For the induction of tinnitus, three methods were used (Figure 3). In 14 articles, tinnitus was induced with salicylate [13,27,28,29,49,50,51,52,53,58,59,60,66]. Nineteen reports analyzed tinnitus after noise exposure [15,44,45,54,55,56,57,61,62,63,64,65,67,68,69,70,71] and three analyzed tinnitus after blast injury [46,47,48]. These publications were analyzed in one group because of the similarity in the blast- and noise-induced tinnitus mechanisms. They will be referred to as “noise-induced” throughout the rest of this review [75].

3.4. Methods Used to Determine the Presence of Tinnitus

The tinnitus-induction rate in rats exposed to salicylate was 100%, whereas the noise exposure resulted in a tinnitus-induction rate that varied from 30 to 80% [14].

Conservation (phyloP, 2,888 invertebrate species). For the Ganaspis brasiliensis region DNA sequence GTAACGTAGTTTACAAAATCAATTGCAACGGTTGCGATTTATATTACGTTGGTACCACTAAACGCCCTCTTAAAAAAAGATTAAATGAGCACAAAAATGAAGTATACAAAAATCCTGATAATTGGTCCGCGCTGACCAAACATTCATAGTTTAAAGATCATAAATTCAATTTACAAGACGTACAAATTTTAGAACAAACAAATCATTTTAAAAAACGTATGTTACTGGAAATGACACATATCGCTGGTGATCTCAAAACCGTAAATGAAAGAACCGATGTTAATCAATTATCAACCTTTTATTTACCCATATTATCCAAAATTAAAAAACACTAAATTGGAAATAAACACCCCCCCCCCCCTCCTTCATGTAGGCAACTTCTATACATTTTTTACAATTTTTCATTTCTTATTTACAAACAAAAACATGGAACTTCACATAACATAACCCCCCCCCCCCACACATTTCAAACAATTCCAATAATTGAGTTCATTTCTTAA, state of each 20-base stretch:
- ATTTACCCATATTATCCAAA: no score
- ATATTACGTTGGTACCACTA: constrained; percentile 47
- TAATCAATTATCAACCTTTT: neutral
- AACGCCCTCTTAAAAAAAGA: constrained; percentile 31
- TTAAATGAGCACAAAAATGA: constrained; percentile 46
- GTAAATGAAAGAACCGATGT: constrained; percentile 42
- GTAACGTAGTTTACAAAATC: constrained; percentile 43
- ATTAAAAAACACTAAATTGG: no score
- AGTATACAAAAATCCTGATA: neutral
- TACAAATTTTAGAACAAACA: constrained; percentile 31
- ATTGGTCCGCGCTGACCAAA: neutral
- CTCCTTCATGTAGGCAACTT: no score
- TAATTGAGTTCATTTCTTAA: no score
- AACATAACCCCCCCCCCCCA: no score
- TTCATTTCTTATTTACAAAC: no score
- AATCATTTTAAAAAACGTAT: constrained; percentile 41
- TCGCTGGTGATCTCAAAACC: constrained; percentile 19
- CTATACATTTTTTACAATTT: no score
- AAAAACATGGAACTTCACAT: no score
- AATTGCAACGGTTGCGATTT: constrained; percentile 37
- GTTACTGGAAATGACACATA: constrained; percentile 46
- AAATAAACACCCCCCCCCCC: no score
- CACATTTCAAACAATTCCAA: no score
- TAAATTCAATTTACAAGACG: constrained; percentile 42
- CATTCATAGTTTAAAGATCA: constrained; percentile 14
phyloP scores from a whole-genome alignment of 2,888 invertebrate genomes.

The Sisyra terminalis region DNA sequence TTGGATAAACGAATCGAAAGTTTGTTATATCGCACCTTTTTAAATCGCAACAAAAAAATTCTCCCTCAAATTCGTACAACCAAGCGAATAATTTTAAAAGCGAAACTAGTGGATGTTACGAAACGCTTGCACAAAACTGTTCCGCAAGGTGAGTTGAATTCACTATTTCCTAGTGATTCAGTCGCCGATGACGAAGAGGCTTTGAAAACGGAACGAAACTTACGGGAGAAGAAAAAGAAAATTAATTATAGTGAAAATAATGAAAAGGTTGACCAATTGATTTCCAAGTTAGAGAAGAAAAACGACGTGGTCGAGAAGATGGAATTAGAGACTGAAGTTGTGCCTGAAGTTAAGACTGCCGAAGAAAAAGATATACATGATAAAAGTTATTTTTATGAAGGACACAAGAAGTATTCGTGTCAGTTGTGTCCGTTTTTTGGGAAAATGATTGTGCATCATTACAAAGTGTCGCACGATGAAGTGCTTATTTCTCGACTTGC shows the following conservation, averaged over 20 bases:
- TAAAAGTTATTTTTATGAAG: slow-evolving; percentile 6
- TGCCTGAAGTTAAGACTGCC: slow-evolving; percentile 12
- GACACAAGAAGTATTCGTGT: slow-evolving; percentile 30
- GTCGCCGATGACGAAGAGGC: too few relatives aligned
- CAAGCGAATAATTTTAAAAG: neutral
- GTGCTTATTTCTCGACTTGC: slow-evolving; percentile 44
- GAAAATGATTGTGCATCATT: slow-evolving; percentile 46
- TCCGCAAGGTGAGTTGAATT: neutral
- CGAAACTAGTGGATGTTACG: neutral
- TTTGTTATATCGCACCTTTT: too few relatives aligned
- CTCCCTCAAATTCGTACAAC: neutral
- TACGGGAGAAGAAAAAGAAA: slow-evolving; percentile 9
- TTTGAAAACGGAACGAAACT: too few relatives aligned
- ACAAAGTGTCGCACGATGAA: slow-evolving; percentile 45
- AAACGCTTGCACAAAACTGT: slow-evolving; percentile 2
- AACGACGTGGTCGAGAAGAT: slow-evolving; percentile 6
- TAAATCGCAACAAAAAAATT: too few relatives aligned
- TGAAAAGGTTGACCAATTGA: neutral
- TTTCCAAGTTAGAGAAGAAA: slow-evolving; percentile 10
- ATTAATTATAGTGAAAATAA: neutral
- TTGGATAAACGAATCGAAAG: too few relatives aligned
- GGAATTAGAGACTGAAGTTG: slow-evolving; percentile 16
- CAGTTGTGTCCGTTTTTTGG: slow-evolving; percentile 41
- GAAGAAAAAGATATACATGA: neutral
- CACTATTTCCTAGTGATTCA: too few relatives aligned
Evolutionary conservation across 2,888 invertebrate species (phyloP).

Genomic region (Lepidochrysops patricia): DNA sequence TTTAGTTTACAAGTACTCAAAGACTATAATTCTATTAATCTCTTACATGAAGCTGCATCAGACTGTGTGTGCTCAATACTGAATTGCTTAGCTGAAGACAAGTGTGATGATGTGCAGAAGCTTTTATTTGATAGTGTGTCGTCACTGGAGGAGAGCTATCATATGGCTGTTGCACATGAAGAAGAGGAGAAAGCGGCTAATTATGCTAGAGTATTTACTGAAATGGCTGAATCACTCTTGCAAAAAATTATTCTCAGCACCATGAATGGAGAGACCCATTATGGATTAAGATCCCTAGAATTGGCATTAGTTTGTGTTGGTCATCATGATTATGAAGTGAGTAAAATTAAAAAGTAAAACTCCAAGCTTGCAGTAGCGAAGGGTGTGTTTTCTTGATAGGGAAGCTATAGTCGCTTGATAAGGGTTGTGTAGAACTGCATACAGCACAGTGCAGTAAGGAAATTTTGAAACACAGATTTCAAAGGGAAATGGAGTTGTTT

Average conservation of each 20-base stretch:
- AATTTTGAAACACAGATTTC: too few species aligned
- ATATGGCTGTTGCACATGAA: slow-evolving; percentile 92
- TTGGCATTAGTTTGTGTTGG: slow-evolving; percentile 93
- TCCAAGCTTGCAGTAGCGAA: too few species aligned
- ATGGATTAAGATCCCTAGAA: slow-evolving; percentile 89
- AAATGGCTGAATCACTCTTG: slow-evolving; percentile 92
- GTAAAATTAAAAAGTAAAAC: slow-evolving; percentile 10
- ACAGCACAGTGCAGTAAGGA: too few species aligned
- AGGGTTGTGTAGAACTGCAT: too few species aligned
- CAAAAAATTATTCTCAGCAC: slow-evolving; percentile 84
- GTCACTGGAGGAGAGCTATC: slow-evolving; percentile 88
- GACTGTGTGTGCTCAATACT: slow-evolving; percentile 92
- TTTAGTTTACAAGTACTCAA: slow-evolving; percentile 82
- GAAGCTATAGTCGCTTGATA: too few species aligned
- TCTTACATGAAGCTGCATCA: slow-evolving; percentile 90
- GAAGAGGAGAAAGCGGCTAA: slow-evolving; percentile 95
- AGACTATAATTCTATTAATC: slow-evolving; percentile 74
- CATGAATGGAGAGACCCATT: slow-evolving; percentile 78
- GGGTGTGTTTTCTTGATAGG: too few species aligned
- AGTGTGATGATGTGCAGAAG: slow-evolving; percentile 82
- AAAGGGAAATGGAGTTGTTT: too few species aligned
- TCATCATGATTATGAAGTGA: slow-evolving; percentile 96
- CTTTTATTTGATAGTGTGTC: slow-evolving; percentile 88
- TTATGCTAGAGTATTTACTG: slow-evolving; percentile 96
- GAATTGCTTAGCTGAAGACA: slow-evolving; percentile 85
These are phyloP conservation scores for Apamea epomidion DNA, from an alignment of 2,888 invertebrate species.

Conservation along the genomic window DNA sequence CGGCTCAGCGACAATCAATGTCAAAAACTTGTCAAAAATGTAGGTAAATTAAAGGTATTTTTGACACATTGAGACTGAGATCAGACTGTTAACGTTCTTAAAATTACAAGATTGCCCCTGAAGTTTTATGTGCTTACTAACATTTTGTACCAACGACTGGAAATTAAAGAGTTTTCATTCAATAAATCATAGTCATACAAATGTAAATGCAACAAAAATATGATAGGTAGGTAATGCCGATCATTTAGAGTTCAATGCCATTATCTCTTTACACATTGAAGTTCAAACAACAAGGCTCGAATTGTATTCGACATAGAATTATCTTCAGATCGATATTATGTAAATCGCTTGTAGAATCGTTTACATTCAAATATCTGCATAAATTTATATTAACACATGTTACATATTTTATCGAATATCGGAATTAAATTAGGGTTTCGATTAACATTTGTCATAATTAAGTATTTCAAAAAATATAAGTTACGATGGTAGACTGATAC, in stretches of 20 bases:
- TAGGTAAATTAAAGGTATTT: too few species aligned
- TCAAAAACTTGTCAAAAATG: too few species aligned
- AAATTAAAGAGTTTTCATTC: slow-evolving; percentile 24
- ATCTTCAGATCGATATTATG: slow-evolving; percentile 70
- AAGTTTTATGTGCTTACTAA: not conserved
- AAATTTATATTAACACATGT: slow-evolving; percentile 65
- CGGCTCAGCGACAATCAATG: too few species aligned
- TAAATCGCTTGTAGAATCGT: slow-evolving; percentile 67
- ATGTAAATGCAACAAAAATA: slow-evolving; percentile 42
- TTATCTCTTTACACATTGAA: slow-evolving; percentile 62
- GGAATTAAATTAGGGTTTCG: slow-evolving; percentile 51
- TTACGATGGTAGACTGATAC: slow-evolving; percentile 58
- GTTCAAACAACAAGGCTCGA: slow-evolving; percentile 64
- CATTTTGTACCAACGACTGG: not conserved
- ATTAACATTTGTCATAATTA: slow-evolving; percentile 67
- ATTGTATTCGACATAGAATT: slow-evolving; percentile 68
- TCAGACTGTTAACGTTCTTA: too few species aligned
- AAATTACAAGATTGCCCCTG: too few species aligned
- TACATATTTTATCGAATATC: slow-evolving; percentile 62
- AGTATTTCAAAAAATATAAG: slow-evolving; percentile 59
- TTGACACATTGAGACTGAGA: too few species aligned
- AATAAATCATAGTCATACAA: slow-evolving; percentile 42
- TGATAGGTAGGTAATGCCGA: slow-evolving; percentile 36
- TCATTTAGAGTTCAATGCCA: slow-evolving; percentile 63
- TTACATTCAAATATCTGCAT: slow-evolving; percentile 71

Different methods were used to determine if animals have tinnitus. In studies with substance-induced tinnitus, the primary tinnitus-detection method was the gap-prepulse inhibition of the acoustic startle (GPIAS) [13,27,51,52,58,59,60]. GPIAS is based on a hypothesis that assumes that the animals experiencing tinnitus have a fundamental deficit in hearing the silence. Therefore, unlike tinnitus-free animals, animals with tinnitus will not get startled when a sound is played after a short period of silence [44]. In comparison to an operant conditioned procedure, GPIAS does not require training [70]. The operant conditioned procedures require training, e.g., pressing a lever. That type of operant was successfully applied by one study to detect tinnitus [28]. However, six other studies could not determine tinnitus in rats using that method [29,49,50,51,53,66]. Another operant conditioned procedure was “conditioned lick suppression”. During the conditioned leak suppression, the animals choose between the drinking water source: one is a standard bottle, and the other is a spout. Rats are trained to drink from a spout during silence and suppress drinking from a spout during the sound presentation. A light electric shock is used to train the suppressive behavior of rats. If the rats develop tinnitus, they show suppressive behavior and do not use a spout for drinking. This method was used in six studies about noise-induced tinnitus [61,62,63,64,67,68]. In ten further studies, GPIAS was used [44,45,46,47,48,54,55,56,57,69,70]. The last operant-conditioned procedure used to determine tinnitus was a motor task (foraging behavior for sugar water) that was used in three studies [15,65], where animals with tinnitus actively execute the motor task even in the absence of external sound. Rats were trained 3–4 months before the noise exposure [65]. The ratio of activity during an external sound and during periods of silence was used to quantify the motor task [65].